Ellen G. White Writings

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Manuscript Releases, vol. 21 [Nos. 1501-1598], Page 374

that if I.C. Day made thorough work he could still be of some use to fill in here and there, but God would never suffer him to take charge of His flock or to travel from place to place to any extent to talk the truth. If he lived a life of repentance from that time until Jesus comes, he could not undo the evil he had done.

While at Mansville I saw that in no way should the least charge of the flock rest upon I.C. Day, for he had weakened himself by his former course in co-working with the evil angels, and he was weak and subject to their suggestions and evil power. The only chance for his salvation now was to live a life of repentance and be subject to the church and not confide in his own judgment or opinion. I saw that a rebellious spirit has been within him, and when he could find a willing ear how quickly would suspicion, jealousy, doubt, and an evil, lying report be poured into that ear. Oh, the evil course! Death has marked his track!

I saw that if I.C. Day and others who have been connected with him could have drawn off a company with them, how quickly would it have been done, and there would have been a class worse than the former disaffected ones to work their work of death. But they find these things will not go, and they settle back wishing to be again in union with the church and ready at a fit opportunity to rebel again.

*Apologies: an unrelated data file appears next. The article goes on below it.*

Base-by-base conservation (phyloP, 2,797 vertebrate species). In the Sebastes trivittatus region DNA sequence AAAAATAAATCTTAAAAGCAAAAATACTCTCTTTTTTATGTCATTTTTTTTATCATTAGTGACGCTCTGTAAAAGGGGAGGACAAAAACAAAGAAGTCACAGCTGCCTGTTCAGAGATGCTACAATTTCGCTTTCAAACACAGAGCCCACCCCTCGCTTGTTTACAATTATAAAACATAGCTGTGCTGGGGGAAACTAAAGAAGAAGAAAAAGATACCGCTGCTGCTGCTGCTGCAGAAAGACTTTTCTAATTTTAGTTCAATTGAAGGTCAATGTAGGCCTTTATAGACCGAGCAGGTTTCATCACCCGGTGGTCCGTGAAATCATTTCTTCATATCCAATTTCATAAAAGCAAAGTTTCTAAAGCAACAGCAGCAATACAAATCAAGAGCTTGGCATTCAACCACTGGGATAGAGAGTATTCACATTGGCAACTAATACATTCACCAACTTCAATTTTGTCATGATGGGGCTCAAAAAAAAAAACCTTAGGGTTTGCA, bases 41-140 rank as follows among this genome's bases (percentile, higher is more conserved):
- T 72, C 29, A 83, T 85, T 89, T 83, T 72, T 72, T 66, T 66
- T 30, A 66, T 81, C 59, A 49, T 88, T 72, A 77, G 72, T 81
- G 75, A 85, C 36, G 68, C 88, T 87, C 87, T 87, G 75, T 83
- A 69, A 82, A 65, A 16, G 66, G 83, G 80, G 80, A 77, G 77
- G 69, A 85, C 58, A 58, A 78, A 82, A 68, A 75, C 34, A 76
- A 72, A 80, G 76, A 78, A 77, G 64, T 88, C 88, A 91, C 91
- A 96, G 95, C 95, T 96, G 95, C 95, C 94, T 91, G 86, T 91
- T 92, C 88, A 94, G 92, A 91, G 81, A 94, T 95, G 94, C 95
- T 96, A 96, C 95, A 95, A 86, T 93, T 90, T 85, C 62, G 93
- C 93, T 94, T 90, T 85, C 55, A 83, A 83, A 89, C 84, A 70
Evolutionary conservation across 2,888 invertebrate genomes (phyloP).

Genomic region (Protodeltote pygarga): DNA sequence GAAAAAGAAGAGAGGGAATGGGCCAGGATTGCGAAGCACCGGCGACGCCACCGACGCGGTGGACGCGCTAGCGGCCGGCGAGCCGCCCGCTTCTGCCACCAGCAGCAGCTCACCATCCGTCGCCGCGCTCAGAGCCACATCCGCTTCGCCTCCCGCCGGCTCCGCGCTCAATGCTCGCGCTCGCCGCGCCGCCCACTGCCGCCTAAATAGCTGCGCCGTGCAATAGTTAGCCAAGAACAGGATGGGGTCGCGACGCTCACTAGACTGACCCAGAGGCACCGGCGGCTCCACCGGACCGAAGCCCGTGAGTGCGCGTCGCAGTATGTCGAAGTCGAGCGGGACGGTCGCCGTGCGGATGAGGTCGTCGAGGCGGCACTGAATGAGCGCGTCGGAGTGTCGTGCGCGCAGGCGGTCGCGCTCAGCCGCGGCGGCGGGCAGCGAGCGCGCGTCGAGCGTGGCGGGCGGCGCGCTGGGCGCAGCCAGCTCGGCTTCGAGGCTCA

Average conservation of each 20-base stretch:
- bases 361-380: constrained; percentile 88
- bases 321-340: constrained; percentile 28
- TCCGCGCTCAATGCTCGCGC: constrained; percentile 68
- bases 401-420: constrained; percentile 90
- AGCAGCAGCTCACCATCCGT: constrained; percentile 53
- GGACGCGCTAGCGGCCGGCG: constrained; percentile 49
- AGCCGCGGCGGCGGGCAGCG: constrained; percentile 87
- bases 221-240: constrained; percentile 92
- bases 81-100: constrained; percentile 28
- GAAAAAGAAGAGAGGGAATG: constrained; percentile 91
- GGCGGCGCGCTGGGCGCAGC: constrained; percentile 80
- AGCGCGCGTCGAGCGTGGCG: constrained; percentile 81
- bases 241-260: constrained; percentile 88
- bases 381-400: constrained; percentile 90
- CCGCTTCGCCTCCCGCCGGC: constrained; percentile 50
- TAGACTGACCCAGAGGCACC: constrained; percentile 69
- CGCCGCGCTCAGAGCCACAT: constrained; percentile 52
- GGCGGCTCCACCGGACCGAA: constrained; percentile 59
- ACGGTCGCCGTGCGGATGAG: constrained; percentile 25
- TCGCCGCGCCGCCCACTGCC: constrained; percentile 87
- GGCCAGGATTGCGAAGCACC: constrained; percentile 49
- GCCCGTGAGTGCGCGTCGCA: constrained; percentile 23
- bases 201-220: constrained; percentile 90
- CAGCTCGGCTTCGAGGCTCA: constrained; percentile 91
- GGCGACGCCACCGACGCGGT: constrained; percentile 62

I then saw Stephen Haskell and wife. Said the angel, “He is not sound in the faith. Mark them that cause division among you. An undercurrent is at work. They are co-workers with the evil angels and know it not. Confusion and a deathly () mark their track.” I saw that the views that Stephen Haskell and his wife have advocated concerning mortifying the flesh are all erroneous and will lead to deadly evils and the destruction of souls, and instead of increasing moral purity will hasten and strengthen moral pollution. Said the angel, “God reads the heart.” I saw that S. Haskell has tried to make it appear that he was in union with the church when it was not the case. He has scattered evil, error, and division every place he has entered, and this has been in a sly undercurrent that has been at work to destroy confidence in the visions and in those who have the charge of the work at Battle Creek.

These things are all marked by God. S. Haskell and his wife have strengthened the hands of Stephen Smith in his rebellion, and have strengthened the hands of other disaffected ones, and have affected some conscientious souls who were constantly fearful that they should not do everything they could to deny self. They have drunk down his errors that he has talked to them, and these

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